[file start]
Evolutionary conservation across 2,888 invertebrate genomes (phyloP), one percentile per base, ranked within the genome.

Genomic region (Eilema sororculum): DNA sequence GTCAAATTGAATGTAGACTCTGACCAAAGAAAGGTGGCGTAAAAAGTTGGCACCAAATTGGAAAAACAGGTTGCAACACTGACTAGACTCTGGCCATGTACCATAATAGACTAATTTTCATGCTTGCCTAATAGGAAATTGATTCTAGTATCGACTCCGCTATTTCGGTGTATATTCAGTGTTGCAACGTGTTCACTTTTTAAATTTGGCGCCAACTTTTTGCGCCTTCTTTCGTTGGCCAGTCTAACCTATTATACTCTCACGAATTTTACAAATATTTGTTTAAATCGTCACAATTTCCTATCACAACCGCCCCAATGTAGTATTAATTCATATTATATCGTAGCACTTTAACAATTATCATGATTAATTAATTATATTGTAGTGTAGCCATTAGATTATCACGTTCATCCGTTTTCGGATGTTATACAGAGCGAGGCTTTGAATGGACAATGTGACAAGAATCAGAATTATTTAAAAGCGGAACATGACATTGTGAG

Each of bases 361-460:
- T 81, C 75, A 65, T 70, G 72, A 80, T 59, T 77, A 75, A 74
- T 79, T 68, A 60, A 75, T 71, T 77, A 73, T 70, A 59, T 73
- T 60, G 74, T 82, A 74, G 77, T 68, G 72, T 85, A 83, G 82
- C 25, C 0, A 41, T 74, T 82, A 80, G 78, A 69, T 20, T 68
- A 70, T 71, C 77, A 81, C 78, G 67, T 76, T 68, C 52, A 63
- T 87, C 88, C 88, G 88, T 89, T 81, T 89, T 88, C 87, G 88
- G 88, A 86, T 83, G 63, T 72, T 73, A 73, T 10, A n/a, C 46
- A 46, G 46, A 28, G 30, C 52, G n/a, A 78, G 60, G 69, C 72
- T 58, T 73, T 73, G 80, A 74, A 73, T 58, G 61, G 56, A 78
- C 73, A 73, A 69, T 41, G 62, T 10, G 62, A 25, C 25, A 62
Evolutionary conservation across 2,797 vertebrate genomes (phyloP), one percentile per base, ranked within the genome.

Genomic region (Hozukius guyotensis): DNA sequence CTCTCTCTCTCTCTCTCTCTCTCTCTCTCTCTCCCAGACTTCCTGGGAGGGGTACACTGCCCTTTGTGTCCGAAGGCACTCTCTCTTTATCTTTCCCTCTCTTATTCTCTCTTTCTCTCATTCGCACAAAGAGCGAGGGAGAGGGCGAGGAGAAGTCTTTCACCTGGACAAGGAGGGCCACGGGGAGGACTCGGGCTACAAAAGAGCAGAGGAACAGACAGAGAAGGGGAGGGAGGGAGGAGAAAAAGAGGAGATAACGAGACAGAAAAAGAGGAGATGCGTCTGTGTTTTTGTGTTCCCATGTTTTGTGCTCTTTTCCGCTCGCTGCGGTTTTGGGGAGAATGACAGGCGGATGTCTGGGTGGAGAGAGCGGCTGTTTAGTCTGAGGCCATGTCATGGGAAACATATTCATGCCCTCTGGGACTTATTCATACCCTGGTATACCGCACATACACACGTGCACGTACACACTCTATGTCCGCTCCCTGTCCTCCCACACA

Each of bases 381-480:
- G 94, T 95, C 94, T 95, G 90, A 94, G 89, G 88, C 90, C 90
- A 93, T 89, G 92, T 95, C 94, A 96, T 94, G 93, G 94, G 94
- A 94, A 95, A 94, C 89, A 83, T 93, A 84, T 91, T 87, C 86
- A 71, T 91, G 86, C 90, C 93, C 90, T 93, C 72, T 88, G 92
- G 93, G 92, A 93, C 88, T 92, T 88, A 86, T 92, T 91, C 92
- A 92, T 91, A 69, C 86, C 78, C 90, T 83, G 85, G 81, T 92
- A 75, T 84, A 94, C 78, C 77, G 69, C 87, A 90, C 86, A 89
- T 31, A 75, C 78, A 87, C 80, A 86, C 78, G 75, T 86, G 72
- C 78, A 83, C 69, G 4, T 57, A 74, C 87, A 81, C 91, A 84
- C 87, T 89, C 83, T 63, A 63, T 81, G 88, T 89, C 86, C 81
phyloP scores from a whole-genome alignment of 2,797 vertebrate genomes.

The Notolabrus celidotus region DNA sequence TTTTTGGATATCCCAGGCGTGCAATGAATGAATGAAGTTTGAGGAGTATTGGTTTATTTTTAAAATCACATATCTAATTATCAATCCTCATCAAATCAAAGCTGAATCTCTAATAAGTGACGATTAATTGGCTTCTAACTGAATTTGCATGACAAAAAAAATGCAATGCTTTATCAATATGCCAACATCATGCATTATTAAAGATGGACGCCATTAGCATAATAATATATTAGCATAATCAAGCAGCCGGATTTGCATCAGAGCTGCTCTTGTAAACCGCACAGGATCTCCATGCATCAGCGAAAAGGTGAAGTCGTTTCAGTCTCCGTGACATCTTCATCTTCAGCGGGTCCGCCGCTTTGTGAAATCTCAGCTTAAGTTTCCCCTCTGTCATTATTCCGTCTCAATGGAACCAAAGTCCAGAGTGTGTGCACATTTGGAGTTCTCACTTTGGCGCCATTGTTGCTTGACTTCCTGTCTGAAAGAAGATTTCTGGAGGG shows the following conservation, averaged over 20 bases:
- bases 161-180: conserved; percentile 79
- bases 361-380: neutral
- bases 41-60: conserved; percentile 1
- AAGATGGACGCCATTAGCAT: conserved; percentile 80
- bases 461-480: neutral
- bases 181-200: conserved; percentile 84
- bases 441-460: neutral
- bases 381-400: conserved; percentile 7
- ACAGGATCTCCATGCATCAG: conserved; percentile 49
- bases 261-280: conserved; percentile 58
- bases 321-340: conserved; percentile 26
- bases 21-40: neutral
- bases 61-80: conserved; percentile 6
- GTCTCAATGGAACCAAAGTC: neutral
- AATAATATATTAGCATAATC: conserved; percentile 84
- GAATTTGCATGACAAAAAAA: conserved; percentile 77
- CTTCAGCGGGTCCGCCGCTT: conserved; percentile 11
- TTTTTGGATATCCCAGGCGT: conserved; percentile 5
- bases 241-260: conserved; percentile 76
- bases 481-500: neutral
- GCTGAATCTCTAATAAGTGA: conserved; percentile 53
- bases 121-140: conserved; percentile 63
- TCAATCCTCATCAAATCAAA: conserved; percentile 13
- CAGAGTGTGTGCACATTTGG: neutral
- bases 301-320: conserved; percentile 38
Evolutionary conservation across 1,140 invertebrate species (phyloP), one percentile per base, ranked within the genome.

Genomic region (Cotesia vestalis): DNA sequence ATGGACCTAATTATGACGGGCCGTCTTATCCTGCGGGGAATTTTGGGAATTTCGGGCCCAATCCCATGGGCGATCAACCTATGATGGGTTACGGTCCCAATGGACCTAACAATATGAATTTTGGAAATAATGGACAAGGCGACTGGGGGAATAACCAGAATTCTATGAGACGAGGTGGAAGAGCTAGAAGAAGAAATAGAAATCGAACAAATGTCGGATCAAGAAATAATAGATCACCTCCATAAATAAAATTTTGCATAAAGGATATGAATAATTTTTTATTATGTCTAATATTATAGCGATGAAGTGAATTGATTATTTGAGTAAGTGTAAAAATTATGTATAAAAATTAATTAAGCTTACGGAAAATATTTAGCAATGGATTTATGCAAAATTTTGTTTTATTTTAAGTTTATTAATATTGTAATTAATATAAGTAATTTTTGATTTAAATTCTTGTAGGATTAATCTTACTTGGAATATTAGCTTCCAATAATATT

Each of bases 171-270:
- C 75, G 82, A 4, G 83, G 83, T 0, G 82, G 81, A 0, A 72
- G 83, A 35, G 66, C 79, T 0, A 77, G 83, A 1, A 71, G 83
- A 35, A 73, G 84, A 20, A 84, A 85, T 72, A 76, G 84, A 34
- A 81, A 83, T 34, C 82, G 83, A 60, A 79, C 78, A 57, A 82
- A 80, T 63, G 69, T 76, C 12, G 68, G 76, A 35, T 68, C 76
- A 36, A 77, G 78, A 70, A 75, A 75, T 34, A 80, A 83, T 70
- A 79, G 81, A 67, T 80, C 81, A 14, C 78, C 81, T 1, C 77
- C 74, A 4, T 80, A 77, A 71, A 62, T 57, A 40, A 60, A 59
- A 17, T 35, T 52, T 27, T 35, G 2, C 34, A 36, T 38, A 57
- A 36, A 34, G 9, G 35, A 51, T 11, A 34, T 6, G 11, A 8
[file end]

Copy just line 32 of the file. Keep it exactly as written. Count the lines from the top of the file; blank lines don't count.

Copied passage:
- AAGATGGACGCCATTAGCAT: conserved; percentile 80